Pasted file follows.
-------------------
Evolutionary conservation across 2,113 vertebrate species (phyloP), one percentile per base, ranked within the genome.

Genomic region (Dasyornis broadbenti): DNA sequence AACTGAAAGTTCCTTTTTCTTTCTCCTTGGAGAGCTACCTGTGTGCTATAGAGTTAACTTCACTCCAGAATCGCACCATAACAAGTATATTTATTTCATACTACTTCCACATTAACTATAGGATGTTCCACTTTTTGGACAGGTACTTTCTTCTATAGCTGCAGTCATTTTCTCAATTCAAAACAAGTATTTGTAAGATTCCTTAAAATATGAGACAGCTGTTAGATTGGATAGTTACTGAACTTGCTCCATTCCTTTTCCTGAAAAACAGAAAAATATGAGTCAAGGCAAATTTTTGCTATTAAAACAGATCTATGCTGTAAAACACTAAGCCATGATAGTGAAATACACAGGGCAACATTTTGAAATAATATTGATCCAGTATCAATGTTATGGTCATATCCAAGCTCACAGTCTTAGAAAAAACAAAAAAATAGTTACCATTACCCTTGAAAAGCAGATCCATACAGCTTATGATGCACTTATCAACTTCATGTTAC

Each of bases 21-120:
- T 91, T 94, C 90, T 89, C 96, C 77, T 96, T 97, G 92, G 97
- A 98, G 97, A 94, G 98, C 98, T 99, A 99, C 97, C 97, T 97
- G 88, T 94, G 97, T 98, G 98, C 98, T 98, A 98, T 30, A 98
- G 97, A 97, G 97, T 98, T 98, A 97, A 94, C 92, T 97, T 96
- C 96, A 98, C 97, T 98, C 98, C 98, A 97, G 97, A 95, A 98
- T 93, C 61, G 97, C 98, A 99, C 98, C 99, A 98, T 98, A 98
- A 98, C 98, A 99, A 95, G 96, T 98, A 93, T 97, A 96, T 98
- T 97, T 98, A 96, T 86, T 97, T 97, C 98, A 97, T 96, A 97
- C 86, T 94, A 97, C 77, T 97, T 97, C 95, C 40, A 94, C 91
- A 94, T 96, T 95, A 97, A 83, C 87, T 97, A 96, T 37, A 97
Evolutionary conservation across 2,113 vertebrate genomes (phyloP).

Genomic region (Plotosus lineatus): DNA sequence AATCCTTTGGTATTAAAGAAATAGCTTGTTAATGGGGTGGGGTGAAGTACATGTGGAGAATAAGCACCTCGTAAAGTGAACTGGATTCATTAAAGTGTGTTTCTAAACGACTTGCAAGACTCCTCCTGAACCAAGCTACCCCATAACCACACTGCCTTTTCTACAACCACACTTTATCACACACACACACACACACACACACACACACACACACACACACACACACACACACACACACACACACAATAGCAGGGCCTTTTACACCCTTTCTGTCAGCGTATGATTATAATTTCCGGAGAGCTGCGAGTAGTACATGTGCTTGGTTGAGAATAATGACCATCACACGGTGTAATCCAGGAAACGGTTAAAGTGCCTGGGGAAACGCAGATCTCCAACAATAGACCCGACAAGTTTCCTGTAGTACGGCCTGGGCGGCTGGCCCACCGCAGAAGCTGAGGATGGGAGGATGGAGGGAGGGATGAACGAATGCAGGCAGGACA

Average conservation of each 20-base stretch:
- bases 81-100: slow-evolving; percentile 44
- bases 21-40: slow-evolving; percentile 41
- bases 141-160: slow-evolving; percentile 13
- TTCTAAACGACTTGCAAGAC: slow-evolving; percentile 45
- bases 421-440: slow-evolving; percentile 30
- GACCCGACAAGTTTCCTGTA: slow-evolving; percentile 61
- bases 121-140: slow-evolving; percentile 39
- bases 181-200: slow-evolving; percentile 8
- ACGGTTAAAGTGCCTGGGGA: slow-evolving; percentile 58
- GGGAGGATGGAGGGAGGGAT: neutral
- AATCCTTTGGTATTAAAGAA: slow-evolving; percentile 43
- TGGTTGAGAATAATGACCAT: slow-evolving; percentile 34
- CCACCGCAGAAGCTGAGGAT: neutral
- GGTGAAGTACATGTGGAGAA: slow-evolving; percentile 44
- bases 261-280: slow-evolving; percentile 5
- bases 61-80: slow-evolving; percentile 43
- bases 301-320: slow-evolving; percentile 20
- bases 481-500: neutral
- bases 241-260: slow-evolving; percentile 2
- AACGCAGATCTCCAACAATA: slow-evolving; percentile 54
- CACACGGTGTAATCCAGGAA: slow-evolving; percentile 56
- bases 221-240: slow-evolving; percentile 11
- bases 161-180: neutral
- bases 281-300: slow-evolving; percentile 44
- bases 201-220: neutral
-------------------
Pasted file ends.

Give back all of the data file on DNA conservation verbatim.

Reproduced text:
Evolutionary conservation across 2,113 vertebrate species (phyloP), one percentile per base, ranked within the genome.

Genomic region (Dasyornis broadbenti): DNA sequence AACTGAAAGTTCCTTTTTCTTTCTCCTTGGAGAGCTACCTGTGTGCTATAGAGTTAACTTCACTCCAGAATCGCACCATAACAAGTATATTTATTTCATACTACTTCCACATTAACTATAGGATGTTCCACTTTTTGGACAGGTACTTTCTTCTATAGCTGCAGTCATTTTCTCAATTCAAAACAAGTATTTGTAAGATTCCTTAAAATATGAGACAGCTGTTAGATTGGATAGTTACTGAACTTGCTCCATTCCTTTTCCTGAAAAACAGAAAAATATGAGTCAAGGCAAATTTTTGCTATTAAAACAGATCTATGCTGTAAAACACTAAGCCATGATAGTGAAATACACAGGGCAACATTTTGAAATAATATTGATCCAGTATCAATGTTATGGTCATATCCAAGCTCACAGTCTTAGAAAAAACAAAAAAATAGTTACCATTACCCTTGAAAAGCAGATCCATACAGCTTATGATGCACTTATCAACTTCATGTTAC

Each of bases 21-120:
- T 91, T 94, C 90, T 89, C 96, C 77, T 96, T 97, G 92, G 97
- A 98, G 97, A 94, G 98, C 98, T 99, A 99, C 97, C 97, T 97
- G 88, T 94, G 97, T 98, G 98, C 98, T 98, A 98, T 30, A 98
- G 97, A 97, G 97, T 98, T 98, A 97, A 94, C 92, T 97, T 96
- C 96, A 98, C 97, T 98, C 98, C 98, A 97, G 97, A 95, A 98
- T 93, C 61, G 97, C 98, A 99, C 98, C 99, A 98, T 98, A 98
- A 98, C 98, A 99, A 95, G 96, T 98, A 93, T 97, A 96, T 98
- T 97, T 98, A 96, T 86, T 97, T 97, C 98, A 97, T 96, A 97
- C 86, T 94, A 97, C 77, T 97, T 97, C 95, C 40, A 94, C 91
- A 94, T 96, T 95, A 97, A 83, C 87, T 97, A 96, T 37, A 97
Evolutionary conservation across 2,113 vertebrate genomes (phyloP).

Genomic region (Plotosus lineatus): DNA sequence AATCCTTTGGTATTAAAGAAATAGCTTGTTAATGGGGTGGGGTGAAGTACATGTGGAGAATAAGCACCTCGTAAAGTGAACTGGATTCATTAAAGTGTGTTTCTAAACGACTTGCAAGACTCCTCCTGAACCAAGCTACCCCATAACCACACTGCCTTTTCTACAACCACACTTTATCACACACACACACACACACACACACACACACACACACACACACACACACACACACACACACACACACAATAGCAGGGCCTTTTACACCCTTTCTGTCAGCGTATGATTATAATTTCCGGAGAGCTGCGAGTAGTACATGTGCTTGGTTGAGAATAATGACCATCACACGGTGTAATCCAGGAAACGGTTAAAGTGCCTGGGGAAACGCAGATCTCCAACAATAGACCCGACAAGTTTCCTGTAGTACGGCCTGGGCGGCTGGCCCACCGCAGAAGCTGAGGATGGGAGGATGGAGGGAGGGATGAACGAATGCAGGCAGGACA

Average conservation of each 20-base stretch:
- bases 81-100: slow-evolving; percentile 44
- bases 21-40: slow-evolving; percentile 41
- bases 141-160: slow-evolving; percentile 13
- TTCTAAACGACTTGCAAGAC: slow-evolving; percentile 45
- bases 421-440: slow-evolving; percentile 30
- GACCCGACAAGTTTCCTGTA: slow-evolving; percentile 61
- bases 121-140: slow-evolving; percentile 39
- bases 181-200: slow-evolving; percentile 8
- ACGGTTAAAGTGCCTGGGGA: slow-evolving; percentile 58
- GGGAGGATGGAGGGAGGGAT: neutral
- AATCCTTTGGTATTAAAGAA: slow-evolving; percentile 43
- TGGTTGAGAATAATGACCAT: slow-evolving; percentile 34
- CCACCGCAGAAGCTGAGGAT: neutral
- GGTGAAGTACATGTGGAGAA: slow-evolving; percentile 44
- bases 261-280: slow-evolving; percentile 5
- bases 61-80: slow-evolving; percentile 43
- bases 301-320: slow-evolving; percentile 20
- bases 481-500: neutral
- bases 241-260: slow-evolving; percentile 2
- AACGCAGATCTCCAACAATA: slow-evolving; percentile 54
- CACACGGTGTAATCCAGGAA: slow-evolving; percentile 56
- bases 221-240: slow-evolving; percentile 11
- bases 161-180: neutral
- bases 281-300: slow-evolving; percentile 44
- bases 201-220: neutral